Survey of state water quality monitoring programs

James A. Perry, Robert C. Ward, Jim C. Loftis

Research output: Contribution to journalArticle

5 Scopus citations

Abstract

Budget changes, whether positive or negative, in water quality management agencies often mean a change in resources available for water quality monitoring. Many state agencies are currently facing monitoring budget cuts and, as a result, are reevaluating their monitoring programs. Such evaluations make use of a number of information sources, not the least of which are monitoring activities in other states. This article reports results of a survey of all fifty state water quality monitoring programs. Twenty questions were asked in the general areas of fixed-station monitoring, special studies, and biological monitoring. Each state was contacted by telephone at least twice during the survey. Fixed-station monitoring is conducted by 48 of 50 states. An average of 75 stations per state are sampled, generally on a monthly basis. There is a large variation in the way data are analyzed by the states; water quality indices and plots of concentration or loading over time are the most common methods. All but three states conduct special studies, but only seven repeat the studies on a regular basis. Special studies are generally problem specific as opposed to basin oriented. Biological monitoring is performed by 33 states; however, this is an area in which budget cuts are having a noticeable impact. In some cases, biological monitoring is being completely eliminated or suspended. Macroinvertebrate sampling is performed quarterly to biannualiy by 50% of the states; 75% of the states that sample macroinvertebrates do so annually. Periphyton sampling is performed by 33% of the states. Over 50% of the states are in the process of revising, or have revised, their monitoring program during the past five years. However, only four states had a detailed rationale and operating procedure for the entire monitoring system. Results of the survey are, therefore, averages of existing monitoring programs. Average results do not necessarily represent ideal situations, but do give an indication of how states are coping with their monitoring responsibilities.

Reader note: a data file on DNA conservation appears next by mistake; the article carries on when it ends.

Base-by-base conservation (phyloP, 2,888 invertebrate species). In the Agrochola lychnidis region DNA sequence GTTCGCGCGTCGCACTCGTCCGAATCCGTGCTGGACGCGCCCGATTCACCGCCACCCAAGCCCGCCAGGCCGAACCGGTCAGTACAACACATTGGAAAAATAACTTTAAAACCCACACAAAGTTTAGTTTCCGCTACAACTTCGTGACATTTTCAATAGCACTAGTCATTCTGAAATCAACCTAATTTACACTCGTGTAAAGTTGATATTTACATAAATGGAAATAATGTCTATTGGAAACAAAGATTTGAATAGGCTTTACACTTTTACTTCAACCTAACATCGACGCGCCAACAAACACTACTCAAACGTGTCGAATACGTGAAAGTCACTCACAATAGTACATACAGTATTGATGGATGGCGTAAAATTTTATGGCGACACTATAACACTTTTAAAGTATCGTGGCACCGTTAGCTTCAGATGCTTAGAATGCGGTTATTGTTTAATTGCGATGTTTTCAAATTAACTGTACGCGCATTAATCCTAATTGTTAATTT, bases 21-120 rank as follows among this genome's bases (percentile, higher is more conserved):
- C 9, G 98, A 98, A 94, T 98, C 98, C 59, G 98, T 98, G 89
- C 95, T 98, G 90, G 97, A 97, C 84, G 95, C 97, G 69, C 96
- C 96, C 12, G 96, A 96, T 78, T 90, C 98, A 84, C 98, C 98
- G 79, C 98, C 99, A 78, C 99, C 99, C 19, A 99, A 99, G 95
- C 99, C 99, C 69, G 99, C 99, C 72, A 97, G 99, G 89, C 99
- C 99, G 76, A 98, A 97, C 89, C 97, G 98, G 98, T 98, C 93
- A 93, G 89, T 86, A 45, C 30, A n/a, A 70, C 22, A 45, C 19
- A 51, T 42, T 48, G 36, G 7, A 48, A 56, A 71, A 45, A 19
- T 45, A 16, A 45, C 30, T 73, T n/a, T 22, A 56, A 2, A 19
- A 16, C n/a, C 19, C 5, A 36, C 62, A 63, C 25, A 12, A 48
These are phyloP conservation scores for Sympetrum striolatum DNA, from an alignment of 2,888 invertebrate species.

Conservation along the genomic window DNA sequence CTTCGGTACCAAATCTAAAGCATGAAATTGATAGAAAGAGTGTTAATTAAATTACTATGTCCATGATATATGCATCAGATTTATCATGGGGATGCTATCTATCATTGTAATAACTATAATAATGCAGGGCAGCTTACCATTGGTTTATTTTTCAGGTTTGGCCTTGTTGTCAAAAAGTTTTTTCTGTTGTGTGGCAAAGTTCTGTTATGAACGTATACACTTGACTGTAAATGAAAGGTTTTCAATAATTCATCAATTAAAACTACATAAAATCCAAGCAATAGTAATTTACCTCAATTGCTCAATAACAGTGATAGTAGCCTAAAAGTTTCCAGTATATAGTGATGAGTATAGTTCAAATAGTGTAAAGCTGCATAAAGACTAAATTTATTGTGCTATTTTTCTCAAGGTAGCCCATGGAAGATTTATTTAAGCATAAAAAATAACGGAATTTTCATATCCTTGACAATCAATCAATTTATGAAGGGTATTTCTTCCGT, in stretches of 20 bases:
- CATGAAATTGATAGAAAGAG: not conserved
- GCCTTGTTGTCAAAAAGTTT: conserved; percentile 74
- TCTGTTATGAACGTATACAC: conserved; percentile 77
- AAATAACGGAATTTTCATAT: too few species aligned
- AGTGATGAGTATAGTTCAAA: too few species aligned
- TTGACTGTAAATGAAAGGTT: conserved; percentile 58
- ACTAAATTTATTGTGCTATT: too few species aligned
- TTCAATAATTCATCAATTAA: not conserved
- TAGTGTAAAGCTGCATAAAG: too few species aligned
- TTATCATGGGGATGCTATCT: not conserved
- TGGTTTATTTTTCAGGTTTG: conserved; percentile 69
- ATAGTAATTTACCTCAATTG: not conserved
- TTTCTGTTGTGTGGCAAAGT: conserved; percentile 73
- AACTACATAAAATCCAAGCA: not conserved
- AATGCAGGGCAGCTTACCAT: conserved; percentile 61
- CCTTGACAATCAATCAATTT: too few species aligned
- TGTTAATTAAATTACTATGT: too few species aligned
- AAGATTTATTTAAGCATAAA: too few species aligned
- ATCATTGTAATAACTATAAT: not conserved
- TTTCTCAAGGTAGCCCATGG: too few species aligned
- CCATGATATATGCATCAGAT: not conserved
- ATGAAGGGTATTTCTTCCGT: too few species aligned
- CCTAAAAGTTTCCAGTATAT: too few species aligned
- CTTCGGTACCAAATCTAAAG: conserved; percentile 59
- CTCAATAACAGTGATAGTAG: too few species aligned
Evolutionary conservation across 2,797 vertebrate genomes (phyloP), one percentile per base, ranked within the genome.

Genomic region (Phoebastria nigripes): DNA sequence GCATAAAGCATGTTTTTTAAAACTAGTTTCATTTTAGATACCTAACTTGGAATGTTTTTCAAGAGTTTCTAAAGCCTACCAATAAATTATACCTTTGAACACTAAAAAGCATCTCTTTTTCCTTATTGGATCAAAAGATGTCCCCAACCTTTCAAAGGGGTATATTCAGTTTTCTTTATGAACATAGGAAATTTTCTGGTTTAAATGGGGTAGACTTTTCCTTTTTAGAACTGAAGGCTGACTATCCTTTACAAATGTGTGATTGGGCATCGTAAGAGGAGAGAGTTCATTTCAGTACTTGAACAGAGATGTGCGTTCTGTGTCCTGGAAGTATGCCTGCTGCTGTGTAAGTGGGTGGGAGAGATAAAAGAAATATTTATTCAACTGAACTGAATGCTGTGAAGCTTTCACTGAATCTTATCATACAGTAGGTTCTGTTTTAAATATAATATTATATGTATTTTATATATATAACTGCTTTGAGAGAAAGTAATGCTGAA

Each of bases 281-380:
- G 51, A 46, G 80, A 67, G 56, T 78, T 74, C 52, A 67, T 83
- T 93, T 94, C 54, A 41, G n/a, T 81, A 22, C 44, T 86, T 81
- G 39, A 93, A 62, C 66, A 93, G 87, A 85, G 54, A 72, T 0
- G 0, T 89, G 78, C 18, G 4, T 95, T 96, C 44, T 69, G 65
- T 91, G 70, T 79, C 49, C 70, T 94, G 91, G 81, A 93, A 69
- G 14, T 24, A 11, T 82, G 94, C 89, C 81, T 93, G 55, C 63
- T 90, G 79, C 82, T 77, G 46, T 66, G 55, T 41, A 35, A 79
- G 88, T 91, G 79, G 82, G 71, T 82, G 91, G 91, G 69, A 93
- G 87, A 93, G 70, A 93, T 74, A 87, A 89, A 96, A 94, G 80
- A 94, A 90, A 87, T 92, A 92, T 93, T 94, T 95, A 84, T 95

Original languageEnglish (US)
Pages (from-to)21-26
Number of pages6
JournalEnvironmental management
Volume8
Issue number1
DOIs
StatePublished - Jan 1 1984

Keywords

  • Biological monitoring
  • State water quality agencies
  • Water quality monitoring

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